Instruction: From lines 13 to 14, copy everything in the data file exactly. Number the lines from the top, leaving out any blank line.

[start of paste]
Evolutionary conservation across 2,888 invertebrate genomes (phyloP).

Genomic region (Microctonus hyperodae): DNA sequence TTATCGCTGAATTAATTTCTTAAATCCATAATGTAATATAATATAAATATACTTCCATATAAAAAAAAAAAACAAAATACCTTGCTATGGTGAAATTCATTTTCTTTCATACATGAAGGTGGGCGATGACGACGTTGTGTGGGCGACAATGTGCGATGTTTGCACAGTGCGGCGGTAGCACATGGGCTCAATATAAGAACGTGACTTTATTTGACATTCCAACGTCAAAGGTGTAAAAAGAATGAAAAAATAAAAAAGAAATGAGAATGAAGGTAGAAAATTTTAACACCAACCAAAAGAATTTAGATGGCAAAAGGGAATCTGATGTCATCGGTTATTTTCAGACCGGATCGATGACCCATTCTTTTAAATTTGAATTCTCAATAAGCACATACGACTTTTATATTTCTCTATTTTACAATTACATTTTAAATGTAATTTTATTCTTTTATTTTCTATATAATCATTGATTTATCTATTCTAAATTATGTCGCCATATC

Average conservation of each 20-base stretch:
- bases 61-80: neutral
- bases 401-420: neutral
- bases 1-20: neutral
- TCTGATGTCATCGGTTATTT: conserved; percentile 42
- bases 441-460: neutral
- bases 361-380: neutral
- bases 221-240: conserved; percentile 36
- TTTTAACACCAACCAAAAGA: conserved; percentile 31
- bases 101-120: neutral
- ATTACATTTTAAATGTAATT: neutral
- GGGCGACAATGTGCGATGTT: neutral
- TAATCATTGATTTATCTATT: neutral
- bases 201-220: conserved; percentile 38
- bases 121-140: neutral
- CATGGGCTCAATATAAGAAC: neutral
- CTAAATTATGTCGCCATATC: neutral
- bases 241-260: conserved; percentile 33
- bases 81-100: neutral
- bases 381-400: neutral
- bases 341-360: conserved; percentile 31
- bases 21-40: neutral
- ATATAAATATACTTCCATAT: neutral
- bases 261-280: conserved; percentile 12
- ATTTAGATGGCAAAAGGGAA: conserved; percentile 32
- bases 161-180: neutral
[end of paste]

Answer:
- ATTACATTTTAAATGTAATT: neutral
- GGGCGACAATGTGCGATGTT: neutral